(St. James) Reference Guide to World Literature, 2 Volumes, Third Edition

I chanced upon this reference work published in 2003. It is supposed to include works in World Literature that are not in English. Took some quick look at it, and came to the conclusion that it is just a "trade" work that is not really not of solid academic quality in terms of its editing.


As someone interested in author / work list - I checked out 3 lists they have:

1. Chronological List of Writers

2. Chronological List of Works

3. Language Index


Problems that I saw through a quick scan:

- The list of writers don't have any non-Greek / Latin works until Tao Qian and Kalidasa

- The list of works  have the City of God of 5th century A.D. placed as 5th century B.C. between Sappho and Pindar - a pretty basic mistake

- In the list of authors have Herodotus, but it is not in the list of works - probably because the work is so structured that authors mostly have one main work is treated on one entry only. But if this is the case there really should be a combined list say using authors as the basis, and then merge with anonymous works, as they do with the Language Index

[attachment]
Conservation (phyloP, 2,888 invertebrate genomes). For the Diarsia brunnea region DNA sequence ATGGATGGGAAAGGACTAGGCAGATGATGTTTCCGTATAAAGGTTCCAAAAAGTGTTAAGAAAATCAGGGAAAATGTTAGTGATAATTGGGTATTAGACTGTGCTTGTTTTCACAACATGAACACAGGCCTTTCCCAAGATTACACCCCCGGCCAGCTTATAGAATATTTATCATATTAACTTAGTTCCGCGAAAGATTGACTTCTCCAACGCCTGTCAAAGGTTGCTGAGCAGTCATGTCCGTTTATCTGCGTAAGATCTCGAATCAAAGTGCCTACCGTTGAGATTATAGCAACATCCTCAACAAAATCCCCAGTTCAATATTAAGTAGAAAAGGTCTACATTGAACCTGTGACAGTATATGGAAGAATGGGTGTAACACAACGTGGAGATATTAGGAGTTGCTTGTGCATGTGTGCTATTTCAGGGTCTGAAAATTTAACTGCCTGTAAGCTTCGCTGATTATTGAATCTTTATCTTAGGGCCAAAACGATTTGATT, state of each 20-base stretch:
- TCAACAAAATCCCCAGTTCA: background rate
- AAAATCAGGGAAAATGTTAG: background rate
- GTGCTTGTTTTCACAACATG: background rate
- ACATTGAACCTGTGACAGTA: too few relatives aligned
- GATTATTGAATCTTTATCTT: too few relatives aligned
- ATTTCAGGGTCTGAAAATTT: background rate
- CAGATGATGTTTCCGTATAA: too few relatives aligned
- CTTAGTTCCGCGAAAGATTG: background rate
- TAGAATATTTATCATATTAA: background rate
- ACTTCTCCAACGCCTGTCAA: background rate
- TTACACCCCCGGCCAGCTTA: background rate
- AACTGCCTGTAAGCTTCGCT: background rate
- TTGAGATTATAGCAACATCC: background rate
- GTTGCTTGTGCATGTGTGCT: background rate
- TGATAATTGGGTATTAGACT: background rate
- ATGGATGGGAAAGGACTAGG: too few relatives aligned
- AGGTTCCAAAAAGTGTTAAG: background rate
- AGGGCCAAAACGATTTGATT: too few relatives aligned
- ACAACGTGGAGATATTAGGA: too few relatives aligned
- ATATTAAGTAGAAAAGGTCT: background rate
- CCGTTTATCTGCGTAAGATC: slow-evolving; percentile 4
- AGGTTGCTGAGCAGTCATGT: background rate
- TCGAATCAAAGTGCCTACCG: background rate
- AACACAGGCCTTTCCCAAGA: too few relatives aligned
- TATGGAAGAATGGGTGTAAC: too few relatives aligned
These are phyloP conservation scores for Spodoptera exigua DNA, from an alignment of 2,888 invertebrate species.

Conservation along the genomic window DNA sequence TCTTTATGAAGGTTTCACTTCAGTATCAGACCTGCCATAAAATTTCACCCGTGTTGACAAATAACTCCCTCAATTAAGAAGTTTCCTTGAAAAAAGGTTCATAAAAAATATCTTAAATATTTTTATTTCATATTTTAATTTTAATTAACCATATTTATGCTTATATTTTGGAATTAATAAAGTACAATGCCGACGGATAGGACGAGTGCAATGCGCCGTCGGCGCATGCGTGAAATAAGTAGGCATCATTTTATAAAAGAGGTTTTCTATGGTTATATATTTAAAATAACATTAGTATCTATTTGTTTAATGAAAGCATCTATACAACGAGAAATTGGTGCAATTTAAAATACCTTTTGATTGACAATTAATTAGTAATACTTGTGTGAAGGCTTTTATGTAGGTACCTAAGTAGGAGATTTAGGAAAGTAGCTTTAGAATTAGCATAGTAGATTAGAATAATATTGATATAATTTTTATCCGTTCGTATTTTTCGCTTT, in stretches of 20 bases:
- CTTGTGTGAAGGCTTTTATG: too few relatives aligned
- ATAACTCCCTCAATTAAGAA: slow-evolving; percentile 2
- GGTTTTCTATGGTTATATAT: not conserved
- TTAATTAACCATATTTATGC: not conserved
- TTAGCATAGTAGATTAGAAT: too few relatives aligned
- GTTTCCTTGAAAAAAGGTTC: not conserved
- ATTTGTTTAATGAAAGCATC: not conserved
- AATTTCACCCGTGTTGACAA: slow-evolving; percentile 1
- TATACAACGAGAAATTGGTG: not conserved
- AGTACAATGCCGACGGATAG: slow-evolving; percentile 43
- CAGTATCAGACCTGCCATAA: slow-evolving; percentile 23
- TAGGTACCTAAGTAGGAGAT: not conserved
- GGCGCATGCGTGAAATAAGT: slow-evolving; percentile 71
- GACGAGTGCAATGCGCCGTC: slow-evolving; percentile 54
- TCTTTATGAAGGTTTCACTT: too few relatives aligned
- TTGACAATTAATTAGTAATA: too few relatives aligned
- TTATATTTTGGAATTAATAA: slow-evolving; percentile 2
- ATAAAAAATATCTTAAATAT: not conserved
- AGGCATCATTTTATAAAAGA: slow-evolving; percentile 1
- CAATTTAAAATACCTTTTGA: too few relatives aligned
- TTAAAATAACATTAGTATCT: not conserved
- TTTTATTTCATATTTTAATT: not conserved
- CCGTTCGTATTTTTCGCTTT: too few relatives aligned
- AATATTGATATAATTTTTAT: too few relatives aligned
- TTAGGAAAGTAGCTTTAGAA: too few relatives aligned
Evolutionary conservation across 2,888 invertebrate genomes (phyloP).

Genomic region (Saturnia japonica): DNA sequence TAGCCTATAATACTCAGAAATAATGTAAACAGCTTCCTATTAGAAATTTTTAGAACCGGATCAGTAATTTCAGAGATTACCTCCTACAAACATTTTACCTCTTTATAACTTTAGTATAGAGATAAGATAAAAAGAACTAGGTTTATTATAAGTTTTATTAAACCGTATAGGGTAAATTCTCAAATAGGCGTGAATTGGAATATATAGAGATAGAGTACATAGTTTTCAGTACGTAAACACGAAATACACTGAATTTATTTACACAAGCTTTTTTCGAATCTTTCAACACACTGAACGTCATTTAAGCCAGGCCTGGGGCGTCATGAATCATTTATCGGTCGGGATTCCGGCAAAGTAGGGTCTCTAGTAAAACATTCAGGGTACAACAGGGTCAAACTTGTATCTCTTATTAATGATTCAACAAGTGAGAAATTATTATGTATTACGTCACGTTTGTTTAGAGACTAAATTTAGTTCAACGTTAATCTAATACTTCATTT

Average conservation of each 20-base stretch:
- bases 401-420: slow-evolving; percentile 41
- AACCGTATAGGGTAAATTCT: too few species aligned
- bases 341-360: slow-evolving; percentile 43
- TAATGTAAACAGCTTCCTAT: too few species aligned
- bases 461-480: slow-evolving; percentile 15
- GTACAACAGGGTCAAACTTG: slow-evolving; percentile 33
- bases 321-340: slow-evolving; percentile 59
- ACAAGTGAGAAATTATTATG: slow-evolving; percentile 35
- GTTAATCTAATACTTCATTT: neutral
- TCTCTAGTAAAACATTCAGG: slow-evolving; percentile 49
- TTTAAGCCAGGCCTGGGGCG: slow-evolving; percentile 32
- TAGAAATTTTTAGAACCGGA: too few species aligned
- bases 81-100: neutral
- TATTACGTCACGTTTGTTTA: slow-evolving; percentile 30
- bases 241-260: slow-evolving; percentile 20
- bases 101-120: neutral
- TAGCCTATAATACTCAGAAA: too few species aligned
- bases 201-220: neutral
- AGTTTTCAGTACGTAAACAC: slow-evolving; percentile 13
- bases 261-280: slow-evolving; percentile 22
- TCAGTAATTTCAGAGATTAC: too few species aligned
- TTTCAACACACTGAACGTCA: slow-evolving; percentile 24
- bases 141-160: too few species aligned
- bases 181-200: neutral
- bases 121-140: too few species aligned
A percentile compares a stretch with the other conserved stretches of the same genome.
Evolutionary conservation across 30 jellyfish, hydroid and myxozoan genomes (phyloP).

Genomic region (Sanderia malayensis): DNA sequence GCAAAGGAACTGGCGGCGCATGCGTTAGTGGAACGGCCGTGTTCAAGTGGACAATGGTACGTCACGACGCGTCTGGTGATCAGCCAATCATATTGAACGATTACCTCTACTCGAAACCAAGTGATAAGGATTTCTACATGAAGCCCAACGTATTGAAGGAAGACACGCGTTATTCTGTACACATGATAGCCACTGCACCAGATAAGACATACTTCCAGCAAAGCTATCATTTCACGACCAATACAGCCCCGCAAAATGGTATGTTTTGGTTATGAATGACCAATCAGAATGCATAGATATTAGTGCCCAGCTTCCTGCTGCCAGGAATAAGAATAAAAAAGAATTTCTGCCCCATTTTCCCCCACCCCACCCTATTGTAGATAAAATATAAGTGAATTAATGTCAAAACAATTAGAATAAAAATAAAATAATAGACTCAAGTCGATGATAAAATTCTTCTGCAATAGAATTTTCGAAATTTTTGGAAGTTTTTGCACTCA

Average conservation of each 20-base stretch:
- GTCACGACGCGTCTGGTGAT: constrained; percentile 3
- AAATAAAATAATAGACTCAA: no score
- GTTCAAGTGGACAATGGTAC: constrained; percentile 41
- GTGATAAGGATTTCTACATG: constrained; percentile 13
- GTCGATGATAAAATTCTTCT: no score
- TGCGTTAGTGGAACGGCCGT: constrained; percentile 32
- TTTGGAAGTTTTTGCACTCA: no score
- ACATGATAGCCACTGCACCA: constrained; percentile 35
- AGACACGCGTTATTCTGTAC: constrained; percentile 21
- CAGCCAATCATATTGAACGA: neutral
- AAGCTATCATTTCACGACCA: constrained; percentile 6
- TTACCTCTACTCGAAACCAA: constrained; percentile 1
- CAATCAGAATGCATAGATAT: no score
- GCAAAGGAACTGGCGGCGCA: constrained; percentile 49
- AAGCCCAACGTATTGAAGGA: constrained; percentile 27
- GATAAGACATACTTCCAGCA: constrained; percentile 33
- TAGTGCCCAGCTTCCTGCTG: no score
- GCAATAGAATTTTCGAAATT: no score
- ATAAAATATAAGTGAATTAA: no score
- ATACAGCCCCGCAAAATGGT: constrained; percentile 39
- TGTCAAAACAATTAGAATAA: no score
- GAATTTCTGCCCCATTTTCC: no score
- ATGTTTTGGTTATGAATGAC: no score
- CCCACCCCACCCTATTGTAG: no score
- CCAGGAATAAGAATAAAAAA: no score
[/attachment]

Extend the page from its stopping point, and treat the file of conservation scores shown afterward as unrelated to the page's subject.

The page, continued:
- In the language index, they treated Farsi as different from Persian (questionable); Chinese for Tao Qian treated as the same as Chinese for Mo Yan, while distinguishing Greek into ancient and modern (consistency?); classify The Bible as a Hebrew work (anachronism); and most serious, "Indian" is tagged as a language (!)

- In terms of balance, blatantly "market-driven", mostly western works. Among non-Western writers/works the mix by language is:

>Japanese (27)

>Chinese (20)

> Indian (14)

> Persian (7)

> Arabic (7) 

> Egyptian (4) (Egyptian Arabic?)

> Farsi (1)

> Kreol (1) (I have not heard of this language)

> Kurdish (1)

> Sumerian (1)

> Thai (1)

- Within each entry, there is some good general coverage about an author's works and basic biographic details. I looked at the entry for Adam Mickiewicz and the one for Pan Tadeusz, I find the bibliographical data useful (e.g. when translation into English happened). Not sure how accurate they are - it said Pan Tadeusz was written in Paris, but my recollection was that it was written in Rome (?). Well, it may be right, but given the quality of the indices, I would not bet on it.

- Oh, there is no entry for Gogol.


Enough said.



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